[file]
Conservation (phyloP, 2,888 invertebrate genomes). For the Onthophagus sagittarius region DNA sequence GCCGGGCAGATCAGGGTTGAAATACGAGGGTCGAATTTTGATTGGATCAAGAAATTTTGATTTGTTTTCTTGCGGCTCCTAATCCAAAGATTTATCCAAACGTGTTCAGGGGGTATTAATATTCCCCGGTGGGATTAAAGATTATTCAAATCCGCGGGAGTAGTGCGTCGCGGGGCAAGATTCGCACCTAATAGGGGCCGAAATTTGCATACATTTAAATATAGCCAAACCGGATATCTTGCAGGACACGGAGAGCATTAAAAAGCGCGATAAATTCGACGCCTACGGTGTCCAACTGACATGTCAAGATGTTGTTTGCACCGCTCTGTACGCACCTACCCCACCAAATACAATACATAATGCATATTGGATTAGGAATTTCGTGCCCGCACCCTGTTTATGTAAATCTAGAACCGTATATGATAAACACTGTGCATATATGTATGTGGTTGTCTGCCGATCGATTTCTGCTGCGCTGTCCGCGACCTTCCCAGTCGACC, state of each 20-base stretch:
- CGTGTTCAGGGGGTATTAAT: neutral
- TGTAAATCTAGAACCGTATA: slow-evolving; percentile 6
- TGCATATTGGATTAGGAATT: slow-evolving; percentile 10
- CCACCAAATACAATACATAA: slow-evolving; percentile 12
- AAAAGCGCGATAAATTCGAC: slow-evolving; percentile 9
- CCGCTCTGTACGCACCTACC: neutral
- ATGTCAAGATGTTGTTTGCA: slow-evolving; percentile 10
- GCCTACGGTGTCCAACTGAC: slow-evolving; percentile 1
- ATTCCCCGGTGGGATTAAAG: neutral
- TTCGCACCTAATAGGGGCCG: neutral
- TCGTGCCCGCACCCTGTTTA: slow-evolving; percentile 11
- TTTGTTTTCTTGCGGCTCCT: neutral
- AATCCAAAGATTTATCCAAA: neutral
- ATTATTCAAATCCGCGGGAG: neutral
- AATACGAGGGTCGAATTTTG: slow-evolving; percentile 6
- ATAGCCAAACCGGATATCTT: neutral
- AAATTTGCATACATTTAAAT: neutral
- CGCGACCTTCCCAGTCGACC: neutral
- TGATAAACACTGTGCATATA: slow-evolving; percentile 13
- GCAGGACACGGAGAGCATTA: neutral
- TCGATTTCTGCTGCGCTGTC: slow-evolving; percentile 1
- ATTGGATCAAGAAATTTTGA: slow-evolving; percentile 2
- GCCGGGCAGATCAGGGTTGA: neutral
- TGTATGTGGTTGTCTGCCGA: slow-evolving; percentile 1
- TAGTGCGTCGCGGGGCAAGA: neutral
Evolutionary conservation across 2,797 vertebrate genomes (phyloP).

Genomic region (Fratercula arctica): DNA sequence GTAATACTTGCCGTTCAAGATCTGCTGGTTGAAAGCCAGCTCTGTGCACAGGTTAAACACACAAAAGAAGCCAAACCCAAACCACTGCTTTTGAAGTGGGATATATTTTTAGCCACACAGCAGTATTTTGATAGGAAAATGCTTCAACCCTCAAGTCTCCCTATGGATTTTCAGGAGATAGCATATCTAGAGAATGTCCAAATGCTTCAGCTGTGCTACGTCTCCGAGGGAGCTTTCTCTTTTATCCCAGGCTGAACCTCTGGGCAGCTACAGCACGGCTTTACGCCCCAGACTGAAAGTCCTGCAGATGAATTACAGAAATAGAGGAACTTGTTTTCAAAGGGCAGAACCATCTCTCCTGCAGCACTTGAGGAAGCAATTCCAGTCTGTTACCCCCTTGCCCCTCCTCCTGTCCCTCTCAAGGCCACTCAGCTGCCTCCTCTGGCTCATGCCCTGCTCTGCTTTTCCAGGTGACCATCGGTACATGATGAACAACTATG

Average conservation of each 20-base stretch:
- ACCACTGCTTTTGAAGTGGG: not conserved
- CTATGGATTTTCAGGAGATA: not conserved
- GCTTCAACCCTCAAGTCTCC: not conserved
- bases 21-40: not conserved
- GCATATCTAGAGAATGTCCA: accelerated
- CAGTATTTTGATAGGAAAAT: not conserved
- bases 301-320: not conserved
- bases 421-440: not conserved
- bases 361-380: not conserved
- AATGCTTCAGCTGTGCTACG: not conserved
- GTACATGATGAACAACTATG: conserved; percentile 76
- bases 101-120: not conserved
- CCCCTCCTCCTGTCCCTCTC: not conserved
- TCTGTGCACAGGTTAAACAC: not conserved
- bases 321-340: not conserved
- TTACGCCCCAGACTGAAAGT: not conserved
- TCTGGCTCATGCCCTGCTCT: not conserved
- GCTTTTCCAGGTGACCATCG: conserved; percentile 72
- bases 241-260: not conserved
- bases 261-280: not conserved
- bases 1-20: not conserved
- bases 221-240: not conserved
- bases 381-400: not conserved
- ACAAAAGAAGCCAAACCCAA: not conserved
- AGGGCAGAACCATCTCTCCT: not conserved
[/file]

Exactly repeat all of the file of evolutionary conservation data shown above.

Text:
Conservation (phyloP, 2,888 invertebrate genomes). For the Onthophagus sagittarius region DNA sequence GCCGGGCAGATCAGGGTTGAAATACGAGGGTCGAATTTTGATTGGATCAAGAAATTTTGATTTGTTTTCTTGCGGCTCCTAATCCAAAGATTTATCCAAACGTGTTCAGGGGGTATTAATATTCCCCGGTGGGATTAAAGATTATTCAAATCCGCGGGAGTAGTGCGTCGCGGGGCAAGATTCGCACCTAATAGGGGCCGAAATTTGCATACATTTAAATATAGCCAAACCGGATATCTTGCAGGACACGGAGAGCATTAAAAAGCGCGATAAATTCGACGCCTACGGTGTCCAACTGACATGTCAAGATGTTGTTTGCACCGCTCTGTACGCACCTACCCCACCAAATACAATACATAATGCATATTGGATTAGGAATTTCGTGCCCGCACCCTGTTTATGTAAATCTAGAACCGTATATGATAAACACTGTGCATATATGTATGTGGTTGTCTGCCGATCGATTTCTGCTGCGCTGTCCGCGACCTTCCCAGTCGACC, state of each 20-base stretch:
- CGTGTTCAGGGGGTATTAAT: neutral
- TGTAAATCTAGAACCGTATA: slow-evolving; percentile 6
- TGCATATTGGATTAGGAATT: slow-evolving; percentile 10
- CCACCAAATACAATACATAA: slow-evolving; percentile 12
- AAAAGCGCGATAAATTCGAC: slow-evolving; percentile 9
- CCGCTCTGTACGCACCTACC: neutral
- ATGTCAAGATGTTGTTTGCA: slow-evolving; percentile 10
- GCCTACGGTGTCCAACTGAC: slow-evolving; percentile 1
- ATTCCCCGGTGGGATTAAAG: neutral
- TTCGCACCTAATAGGGGCCG: neutral
- TCGTGCCCGCACCCTGTTTA: slow-evolving; percentile 11
- TTTGTTTTCTTGCGGCTCCT: neutral
- AATCCAAAGATTTATCCAAA: neutral
- ATTATTCAAATCCGCGGGAG: neutral
- AATACGAGGGTCGAATTTTG: slow-evolving; percentile 6
- ATAGCCAAACCGGATATCTT: neutral
- AAATTTGCATACATTTAAAT: neutral
- CGCGACCTTCCCAGTCGACC: neutral
- TGATAAACACTGTGCATATA: slow-evolving; percentile 13
- GCAGGACACGGAGAGCATTA: neutral
- TCGATTTCTGCTGCGCTGTC: slow-evolving; percentile 1
- ATTGGATCAAGAAATTTTGA: slow-evolving; percentile 2
- GCCGGGCAGATCAGGGTTGA: neutral
- TGTATGTGGTTGTCTGCCGA: slow-evolving; percentile 1
- TAGTGCGTCGCGGGGCAAGA: neutral
Evolutionary conservation across 2,797 vertebrate genomes (phyloP).

Genomic region (Fratercula arctica): DNA sequence GTAATACTTGCCGTTCAAGATCTGCTGGTTGAAAGCCAGCTCTGTGCACAGGTTAAACACACAAAAGAAGCCAAACCCAAACCACTGCTTTTGAAGTGGGATATATTTTTAGCCACACAGCAGTATTTTGATAGGAAAATGCTTCAACCCTCAAGTCTCCCTATGGATTTTCAGGAGATAGCATATCTAGAGAATGTCCAAATGCTTCAGCTGTGCTACGTCTCCGAGGGAGCTTTCTCTTTTATCCCAGGCTGAACCTCTGGGCAGCTACAGCACGGCTTTACGCCCCAGACTGAAAGTCCTGCAGATGAATTACAGAAATAGAGGAACTTGTTTTCAAAGGGCAGAACCATCTCTCCTGCAGCACTTGAGGAAGCAATTCCAGTCTGTTACCCCCTTGCCCCTCCTCCTGTCCCTCTCAAGGCCACTCAGCTGCCTCCTCTGGCTCATGCCCTGCTCTGCTTTTCCAGGTGACCATCGGTACATGATGAACAACTATG

Average conservation of each 20-base stretch:
- ACCACTGCTTTTGAAGTGGG: not conserved
- CTATGGATTTTCAGGAGATA: not conserved
- GCTTCAACCCTCAAGTCTCC: not conserved
- bases 21-40: not conserved
- GCATATCTAGAGAATGTCCA: accelerated
- CAGTATTTTGATAGGAAAAT: not conserved
- bases 301-320: not conserved
- bases 421-440: not conserved
- bases 361-380: not conserved
- AATGCTTCAGCTGTGCTACG: not conserved
- GTACATGATGAACAACTATG: conserved; percentile 76
- bases 101-120: not conserved
- CCCCTCCTCCTGTCCCTCTC: not conserved
- TCTGTGCACAGGTTAAACAC: not conserved
- bases 321-340: not conserved
- TTACGCCCCAGACTGAAAGT: not conserved
- TCTGGCTCATGCCCTGCTCT: not conserved
- GCTTTTCCAGGTGACCATCG: conserved; percentile 72
- bases 241-260: not conserved
- bases 261-280: not conserved
- bases 1-20: not conserved
- bases 221-240: not conserved
- bases 381-400: not conserved
- ACAAAAGAAGCCAAACCCAA: not conserved
- AGGGCAGAACCATCTCTCCT: not conserved